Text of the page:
By Gregory Pings
“Cliché as it may sound, our Innovation Centre provides me with the perfect work environment.”
Michael Close is responsible for everything that has to do with marketing and branding for Document Network Services. His responsibilities include design, copywriting, web development digital marketing and direct mail. The list goes on.
“I completely rely upon technology for my day-to-day work,” Close said. “I simply wouldn’t be able to do my job without a computer and my software packages.” His tools and work are on the cloud so that he can stay productive when he moves between the Innovation Centre and main office. “I always have access to everything I need.”
Located in Derby, about 90 miles south of Manchester in the United Kingdom’s Midlands, Document Network Services sells managed print services, Xerox printers and supplies, and a full array of technology and services that businesses and organizations need to succeed.
Technology for work
“We often refer to the Innovation Centre as the ‘Office of the Future,’ because it is just that,” Close explained. “The technology that we have here works together seamlessly. It provides the tools I need to get things done quicker and better than ever.”
His work area has the requisite computer and several screens, which allow him to monitor or work on multiple projects at the same time. Close’s go-to software includes Abobe Creative Cloud – mainly Illustrator, InDesign and Photoshop. They’re cloud-based, which means he can access the software and files from any computer. XMPie products allow him to create completely personalized messages for email marketing and direct mail campaigns.
You can see his work on the web at DNSlimited.co.uk. You’ll also see it in paper-based flyers, print ads, brochures, and good old-fashioned letters and marketing materials that are mailed in branded envelopes – all of which are printed in-house on a Xerox Versant 180.
What “set the page free” looks like
It is here where you can see how to set the page free. The team at DNS moves between the digital and paper realms based on the customers’ requirements and preferences.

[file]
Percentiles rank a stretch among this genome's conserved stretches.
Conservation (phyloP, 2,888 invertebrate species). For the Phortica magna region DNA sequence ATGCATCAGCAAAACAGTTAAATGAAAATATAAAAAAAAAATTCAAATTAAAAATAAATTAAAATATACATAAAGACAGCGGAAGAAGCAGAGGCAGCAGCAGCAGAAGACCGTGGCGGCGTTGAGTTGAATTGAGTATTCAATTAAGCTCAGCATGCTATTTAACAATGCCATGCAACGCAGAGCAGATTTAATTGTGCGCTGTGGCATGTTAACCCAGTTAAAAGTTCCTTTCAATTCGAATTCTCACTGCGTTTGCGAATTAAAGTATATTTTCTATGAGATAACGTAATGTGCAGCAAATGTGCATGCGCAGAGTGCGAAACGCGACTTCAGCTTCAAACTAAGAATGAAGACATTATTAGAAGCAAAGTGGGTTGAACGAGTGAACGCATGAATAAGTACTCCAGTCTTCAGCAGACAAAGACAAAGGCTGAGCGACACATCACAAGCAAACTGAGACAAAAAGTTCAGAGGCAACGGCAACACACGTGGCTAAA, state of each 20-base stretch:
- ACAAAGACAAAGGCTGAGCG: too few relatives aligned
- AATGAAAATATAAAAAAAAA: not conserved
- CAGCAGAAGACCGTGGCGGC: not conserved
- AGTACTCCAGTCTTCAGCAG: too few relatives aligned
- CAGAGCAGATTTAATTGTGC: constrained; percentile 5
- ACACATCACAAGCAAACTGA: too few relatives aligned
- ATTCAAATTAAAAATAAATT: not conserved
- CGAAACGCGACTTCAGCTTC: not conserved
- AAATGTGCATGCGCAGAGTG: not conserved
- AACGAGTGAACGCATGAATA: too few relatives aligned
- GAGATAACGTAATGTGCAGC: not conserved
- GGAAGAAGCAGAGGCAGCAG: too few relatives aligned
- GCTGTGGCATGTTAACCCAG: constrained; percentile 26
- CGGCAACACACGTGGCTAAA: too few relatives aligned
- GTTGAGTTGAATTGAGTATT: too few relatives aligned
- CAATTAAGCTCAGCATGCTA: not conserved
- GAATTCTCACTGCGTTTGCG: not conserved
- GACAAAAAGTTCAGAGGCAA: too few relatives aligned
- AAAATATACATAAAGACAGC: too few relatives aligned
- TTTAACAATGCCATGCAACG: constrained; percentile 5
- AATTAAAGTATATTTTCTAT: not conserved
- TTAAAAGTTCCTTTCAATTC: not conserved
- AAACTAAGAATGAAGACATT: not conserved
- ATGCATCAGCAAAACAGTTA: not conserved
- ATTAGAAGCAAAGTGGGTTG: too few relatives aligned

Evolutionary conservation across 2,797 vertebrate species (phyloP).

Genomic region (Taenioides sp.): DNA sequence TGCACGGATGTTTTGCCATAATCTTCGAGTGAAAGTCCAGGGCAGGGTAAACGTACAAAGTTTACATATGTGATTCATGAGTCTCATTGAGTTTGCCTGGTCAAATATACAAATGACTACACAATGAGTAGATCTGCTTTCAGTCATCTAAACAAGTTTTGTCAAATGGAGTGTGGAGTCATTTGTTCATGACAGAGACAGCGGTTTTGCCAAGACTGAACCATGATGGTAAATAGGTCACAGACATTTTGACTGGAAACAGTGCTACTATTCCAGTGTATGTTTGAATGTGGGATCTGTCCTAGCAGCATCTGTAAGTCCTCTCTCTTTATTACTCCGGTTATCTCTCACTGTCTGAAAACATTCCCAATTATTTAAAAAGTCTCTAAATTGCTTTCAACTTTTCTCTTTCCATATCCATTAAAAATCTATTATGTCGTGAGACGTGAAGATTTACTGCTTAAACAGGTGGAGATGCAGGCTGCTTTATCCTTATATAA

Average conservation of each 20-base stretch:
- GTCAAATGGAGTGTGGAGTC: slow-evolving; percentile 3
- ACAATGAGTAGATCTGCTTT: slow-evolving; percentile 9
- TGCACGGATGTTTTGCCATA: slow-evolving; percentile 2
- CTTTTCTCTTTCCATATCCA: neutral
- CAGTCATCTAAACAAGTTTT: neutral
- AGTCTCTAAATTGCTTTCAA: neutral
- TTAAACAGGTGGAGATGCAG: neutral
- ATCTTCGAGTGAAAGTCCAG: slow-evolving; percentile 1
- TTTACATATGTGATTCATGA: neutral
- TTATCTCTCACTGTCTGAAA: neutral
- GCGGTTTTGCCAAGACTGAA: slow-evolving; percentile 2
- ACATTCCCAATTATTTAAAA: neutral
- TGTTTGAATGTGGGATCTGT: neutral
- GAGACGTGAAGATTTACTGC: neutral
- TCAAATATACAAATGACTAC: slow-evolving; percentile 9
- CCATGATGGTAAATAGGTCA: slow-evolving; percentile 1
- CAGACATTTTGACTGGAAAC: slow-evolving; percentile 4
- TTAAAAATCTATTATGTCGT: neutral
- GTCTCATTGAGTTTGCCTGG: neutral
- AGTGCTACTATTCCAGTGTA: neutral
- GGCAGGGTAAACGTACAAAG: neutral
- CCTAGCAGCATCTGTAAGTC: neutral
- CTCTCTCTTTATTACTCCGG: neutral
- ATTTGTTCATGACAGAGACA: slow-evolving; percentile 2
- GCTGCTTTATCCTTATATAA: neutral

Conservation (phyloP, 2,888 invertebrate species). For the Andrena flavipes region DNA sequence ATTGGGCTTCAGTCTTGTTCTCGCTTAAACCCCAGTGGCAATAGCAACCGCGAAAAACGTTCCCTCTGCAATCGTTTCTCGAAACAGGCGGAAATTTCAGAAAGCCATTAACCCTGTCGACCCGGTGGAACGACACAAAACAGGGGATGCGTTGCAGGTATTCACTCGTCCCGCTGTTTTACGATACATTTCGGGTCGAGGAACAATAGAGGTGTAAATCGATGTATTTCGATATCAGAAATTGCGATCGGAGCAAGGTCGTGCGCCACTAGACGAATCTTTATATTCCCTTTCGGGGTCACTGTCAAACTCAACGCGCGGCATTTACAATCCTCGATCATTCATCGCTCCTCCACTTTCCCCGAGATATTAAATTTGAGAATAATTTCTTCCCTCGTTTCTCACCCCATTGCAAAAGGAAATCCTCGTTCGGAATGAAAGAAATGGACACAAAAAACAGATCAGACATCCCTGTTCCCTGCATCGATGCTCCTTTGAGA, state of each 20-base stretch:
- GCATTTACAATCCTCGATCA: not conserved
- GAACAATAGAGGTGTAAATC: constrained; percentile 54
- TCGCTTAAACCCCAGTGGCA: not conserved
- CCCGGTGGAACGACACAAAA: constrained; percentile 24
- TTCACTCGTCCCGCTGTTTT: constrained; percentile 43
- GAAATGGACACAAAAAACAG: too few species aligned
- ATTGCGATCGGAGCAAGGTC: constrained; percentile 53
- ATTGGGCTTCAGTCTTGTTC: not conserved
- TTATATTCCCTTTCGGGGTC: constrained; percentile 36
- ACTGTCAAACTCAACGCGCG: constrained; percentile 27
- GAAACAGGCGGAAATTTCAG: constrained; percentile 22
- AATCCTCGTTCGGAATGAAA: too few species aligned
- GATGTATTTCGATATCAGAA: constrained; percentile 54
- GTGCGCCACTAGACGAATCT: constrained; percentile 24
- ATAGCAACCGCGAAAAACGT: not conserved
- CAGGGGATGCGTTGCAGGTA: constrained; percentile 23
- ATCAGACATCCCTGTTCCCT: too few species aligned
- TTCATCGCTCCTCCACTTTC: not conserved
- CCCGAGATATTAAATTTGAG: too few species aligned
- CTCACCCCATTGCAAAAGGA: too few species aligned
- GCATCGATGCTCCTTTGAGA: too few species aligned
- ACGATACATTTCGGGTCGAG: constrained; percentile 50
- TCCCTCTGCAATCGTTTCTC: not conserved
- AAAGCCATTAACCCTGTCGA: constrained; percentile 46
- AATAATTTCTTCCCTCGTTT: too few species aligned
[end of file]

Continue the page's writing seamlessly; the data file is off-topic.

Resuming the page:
For example, invitations to events at the Innovation Centre are personalized down to the exact image for each and every customer. Digital tools create as many (or as few) announcements as are required and send the files to printers to be completed, ready for sending to the post office. Alternatively, personalized invitations can be sent via email, depending upon the customer’s preference. RSVPs can be handled digitally, even with paper invitations. QR codes and personalized URLs allow customers to register quickly without spending money on postage nor relying on someone else to manually confirm their reservations. Personalization goes as far as the webpage that the customer arrives on, which auto populates with their contact details, making registration as simple as a click of a button.
(The Modern Workplace summer series is published each Friday on Xerox Connect. Subscribe to this blog so you won’t miss a thing, or retrieve your favorite Modern Workplace articles here.)
In an age where information is king, marketers create, manipulate and move data freely from digital to paper — and back to digital. In this age, information is created in multiple formats, and shared on multiple platforms; people receive it and act on it. New information is returned, enriched, expanded and preserved – all to be used again as required.
“Technology offers new and better ways to do the things that we already do,” Close explained. “The only offices that will exist in the future will be those that continuously invest in, and embrace, new technology.”
If that’s not a perfect work environment, then it is nearly so.